Cross-posted from Dispatches From The Edge
The recent round of sanctions aimed at Moscow over the crisis in the Ukraine could backfire on Washington by accelerating a move away from the dollar as the world's reserve currency. While in the short run American actions against Russia's oil and gas industry will inflict economic pain on Moscow, in the long run the U.S. may lose some of its control over international finance.
Proposals to move away from using the dollar as the international currency reserve are by no means new. Back in 2009, the Shanghai Cooperation Organization (SCO) proposed doing exactly that. SCO members are Russia, China, Kazakhstan, Kyrgyzstan, Tajikistan, and Uzbekistan. Afghanistan Iran, India, Pakistan and Mongolia have SCO observer status, and the organization has close ties with Turkey and the Association of Southeast Asian Nations.
Ever since the 1944 Britton Wood Agreement, the world's finances have been dominated by the U.S. dollar, the International Monetary Fund (IMF), and the World Bank. But, according to economist Jeffrey Sachs, that world is vanishing and the dollar cannot continue to hold the high ground, because "the role of the United States in the global economy is diminishing."
While it may be diminishing, the U.S. and its European allies still control the levers of international finance. For example, the U.S.' slice of the global GDP is 19.2 percent, and its share of IMF voting rights is 16.8 percent. In contrast, China, with 16.1 percent of the global GDP, has only 3.8 percent voting rights in the IMF. The presidency of the organization is reserved for a European.
In 2010, the World Bank "reformed" its voting rights to increase low and middle-income countries from 34.67 percent to 38.38 percent, although even this modest adjustment has been sidelined because the U.S. Senate refuses to accept it. The wealthier countries still control more than 60 percent of the vote. The presidency of the Bank normally goes to an American.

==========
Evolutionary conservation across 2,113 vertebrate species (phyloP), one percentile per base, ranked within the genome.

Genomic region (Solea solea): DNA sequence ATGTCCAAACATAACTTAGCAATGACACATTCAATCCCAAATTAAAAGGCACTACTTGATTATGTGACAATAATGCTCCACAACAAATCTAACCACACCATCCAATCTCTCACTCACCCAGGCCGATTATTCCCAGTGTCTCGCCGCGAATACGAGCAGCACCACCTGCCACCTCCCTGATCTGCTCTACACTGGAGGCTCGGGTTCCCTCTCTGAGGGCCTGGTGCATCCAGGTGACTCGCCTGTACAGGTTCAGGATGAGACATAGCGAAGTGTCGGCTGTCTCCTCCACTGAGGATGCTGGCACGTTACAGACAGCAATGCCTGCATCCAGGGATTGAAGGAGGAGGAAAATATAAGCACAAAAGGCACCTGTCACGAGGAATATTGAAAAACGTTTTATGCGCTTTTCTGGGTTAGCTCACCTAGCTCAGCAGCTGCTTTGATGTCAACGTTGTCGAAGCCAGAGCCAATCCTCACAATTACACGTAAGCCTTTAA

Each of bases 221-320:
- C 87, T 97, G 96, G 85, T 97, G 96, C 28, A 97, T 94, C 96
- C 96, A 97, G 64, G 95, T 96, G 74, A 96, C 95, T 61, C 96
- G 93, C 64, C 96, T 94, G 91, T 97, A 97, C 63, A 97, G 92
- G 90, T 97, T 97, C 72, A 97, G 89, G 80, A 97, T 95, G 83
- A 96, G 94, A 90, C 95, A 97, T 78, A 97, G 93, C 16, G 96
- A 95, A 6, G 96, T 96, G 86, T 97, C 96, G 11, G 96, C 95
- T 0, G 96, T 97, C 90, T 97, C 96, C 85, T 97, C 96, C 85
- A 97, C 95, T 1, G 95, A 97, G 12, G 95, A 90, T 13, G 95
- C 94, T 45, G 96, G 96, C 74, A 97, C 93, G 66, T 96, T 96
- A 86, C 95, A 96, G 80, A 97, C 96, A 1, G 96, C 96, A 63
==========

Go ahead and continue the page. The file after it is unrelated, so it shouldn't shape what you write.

In early August of this year, the BRICS countries -- Brazil, China, India, Russia and South Africa -- launched a series of initiatives aimed at altering the current structure of international finance. Besides pushing to dethrone the dollar as the world's reserve currency, the organization created a development bank and a Contingent Reserve Arrangement (CRA). The former would allow countries to by-pass the IMF and the World Bank, with their tightfisted austerity fixation, and the latter would give countries emergency access to foreign currency.
The development bank will start off with $50 billion in the kitty, but that will soon double. The BRICS will also be able to draw on $100 billion from the CRA. While by international standards those are modest sums -- the IMF has close to $800 billion in its coffers -- the BRICS bank and CRA has just five members, while the IMF serves hundreds of countries. Eventually the BRICS observer members may be able to tap into those funds.
Last month's sanctions went straight for Russia's jugular vein: the development of its massive oil and gas reserves and Moscow's construction of the South Stream pipeline. When completed, South Stream will supply Europe with 15 percent of its natural gas and generate over $20 billion in annual profits. Indeed, there is suspicion among some Europeans that the real goal of the sanctions is to derail South Stream and replace it with U.S. shale-based American oil and gas.
Sanctions can do enormous damage.
The United Nations estimates that the sanctions against Iraq were responsible for the deaths of some 500,000 Iraqi children from 1991 to 1998.
The sanctions aimed at Iran's oil and gas industry have cut deeply into government revenues -- 80 percent of the country's foreign reserves are generated by hydrocarbons -- resulting in widespread inflation, unemployment and a serious national health crisis. While humanitarian goods are not embargoed, their cost has put medical care beyond the reach of many Iranians.
Associated Press reporter Nasser Karimi wrote last year that some medicine and medical equipment costs have risen 200 percent: "radiology film up 240 percent; helium for MRIs up 667 percent; filters for kidney dialysis up 325 percent." The cost of chemotherapy has almost tripled.
Iran's exclusion from the Society for World Wide Banking (SWIFT) makes it impossible to transfer funds electronically. That, in turn, makes buying the raw materials to manufacture generic medicines expensive and difficult.
The recent crash of an Iranian passenger plane that killed 39 people was, in part, the result of sanctions. Because Iran cannot purchase spare parts for its Boeing and Airbus planes, it is forced to use alternatives, like the trouble-prone Ukrainian-made A-140 aircraft that went down Aug. 10. Another A-140 crashed in 2002, killing 46 passengers.
In short, opposing the U.S. and its allies can be dangerous to one's health.
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